Gikondo coop knitting a fine life for the disadvantaged women

THE saying ‘empower a woman to empower a nation’ is the first thing that comes to mind when one visits Rwiyemezamirimo Dufatanye Cooperative. You get to see the real picture of the fruits of empowering a woman or rather in this case, of women empowering themselves.
Some of the members of Rwiyemezamirimo Dufatanye Cooperative harvesting tomatoes. The New Times/J. Mbanda
Some of the members of Rwiyemezamirimo Dufatanye Cooperative harvesting tomatoes. The New Times/J. Mbanda

THE saying ‘empower a woman to empower a nation’ is the first thing that comes to mind when one visits Rwiyemezamirimo Dufatanye Cooperative. You get to see the real picture of the fruits of empowering a woman or rather in this case, of women empowering themselves.

The cooperative which is made up of former sex workers, widows, as well as women who were involved in vending vegetables around Kigali has grown from a handful of 20 to over 95 members.

 

Cecile Mujawayezu, the president of Rwiyemezamirimo Dufatanye Cooperative, which can be literary translated as ‘determined to work together’ says the cooperative started in 2010 with only 20 members.

 

“Our cooperative is growing gradually and we are happy that more women are joining. We find solace in empowering other women to grow emotionally, economically and as well as living as one big family that cares for one another,” Mujawayezu expresses.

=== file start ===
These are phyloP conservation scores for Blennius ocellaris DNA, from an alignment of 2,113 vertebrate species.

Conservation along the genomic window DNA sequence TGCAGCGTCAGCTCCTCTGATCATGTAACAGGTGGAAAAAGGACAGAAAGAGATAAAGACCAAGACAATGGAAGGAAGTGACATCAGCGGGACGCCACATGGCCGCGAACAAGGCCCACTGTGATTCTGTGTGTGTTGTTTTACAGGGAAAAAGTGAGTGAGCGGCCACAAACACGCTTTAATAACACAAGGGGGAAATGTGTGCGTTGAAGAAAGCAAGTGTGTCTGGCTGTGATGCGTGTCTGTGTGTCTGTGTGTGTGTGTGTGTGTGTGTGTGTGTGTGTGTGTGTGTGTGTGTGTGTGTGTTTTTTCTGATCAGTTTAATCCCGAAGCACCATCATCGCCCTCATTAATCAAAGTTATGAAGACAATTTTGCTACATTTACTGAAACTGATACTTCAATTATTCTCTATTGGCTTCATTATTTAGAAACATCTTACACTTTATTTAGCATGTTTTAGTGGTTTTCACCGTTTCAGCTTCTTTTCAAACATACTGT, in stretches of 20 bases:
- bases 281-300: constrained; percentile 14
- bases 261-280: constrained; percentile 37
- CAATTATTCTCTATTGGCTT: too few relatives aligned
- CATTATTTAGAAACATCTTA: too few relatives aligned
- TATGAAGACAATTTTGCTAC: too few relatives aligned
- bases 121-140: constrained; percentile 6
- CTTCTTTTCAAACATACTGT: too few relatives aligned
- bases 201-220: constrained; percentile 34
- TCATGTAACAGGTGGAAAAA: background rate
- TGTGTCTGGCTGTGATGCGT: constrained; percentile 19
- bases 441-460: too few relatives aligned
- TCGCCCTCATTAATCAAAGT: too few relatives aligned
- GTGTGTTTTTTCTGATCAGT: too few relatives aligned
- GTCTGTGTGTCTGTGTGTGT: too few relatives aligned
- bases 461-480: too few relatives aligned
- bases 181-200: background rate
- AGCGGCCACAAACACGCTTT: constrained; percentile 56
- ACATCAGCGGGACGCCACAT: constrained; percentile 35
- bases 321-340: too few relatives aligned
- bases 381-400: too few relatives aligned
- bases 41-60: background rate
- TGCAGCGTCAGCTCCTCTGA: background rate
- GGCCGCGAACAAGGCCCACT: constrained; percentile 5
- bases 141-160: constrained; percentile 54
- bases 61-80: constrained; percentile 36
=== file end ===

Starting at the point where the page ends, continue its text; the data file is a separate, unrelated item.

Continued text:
Mujawayezu says many women who joined the cooperative had lost hope for a brighter future but now all that has changed.

“Besides giving our lives to Christ, our livelihood has changed. I remember the traumatising times as sex workers when one of us would lose a child or when one of the sex workers died. No one seemed to care because we were disrespected in society to the extent that we would not have anywhere to bury until maybe the district official intervened. Those were the worst times,” she recalls.

Mujawayezu also says that reformed sex workers should not be stigmatised by society.

“I would wish to tell Rwandans that a reformed sex worker makes a great wife and people should stop stigmatising them. Soon, one of our members is going to get married, I promise to invite the press to cover the event, “Mujawayezu reveals heartily. 

According to Mujawayezu, women who turn to such ways don’t do it because they enjoy it but because circumstances push them to.

“Women become sex workers not because they enjoy doing it; it’s because of several circumstances that they encounter in life. For example most of the former sex workers were widows who would not take care of themselves or their families. I can’t say we don’t have challenges anymore, we do, but we face them together as a cooperative. For example we still have a challenge of land as currently our green houses are on rented land whose rent is hiked each passing day but we work hard to get money for rent.”

The cooperative has a green house where they cultivate tomatoes as well as a market that is commonly known as ‘Sodoma’ in Gikondo Sector, Kicukiro District.

The cooperative collects Rwf 500per day from each member which is saved on the cooperative’s account and at the end of the month each member gets at least Rwf 20,000 to boost their business.

Aisha Mukamana, a member of the cooperative who formerly used to sell vegetables in a basket commonly known as agakatebo, is grateful for the benefits she is attaining from the group efforts.

“My eldest daughter is now in senior two thanks to the cooperative. Before joining the cooperative, I didn’t have any saving culture but now I do. Now I have a business and it’s more secure than before. I used to run around hiding from the police because it was not allowed to sell vegetables in the basket,” Mukamana reminisces.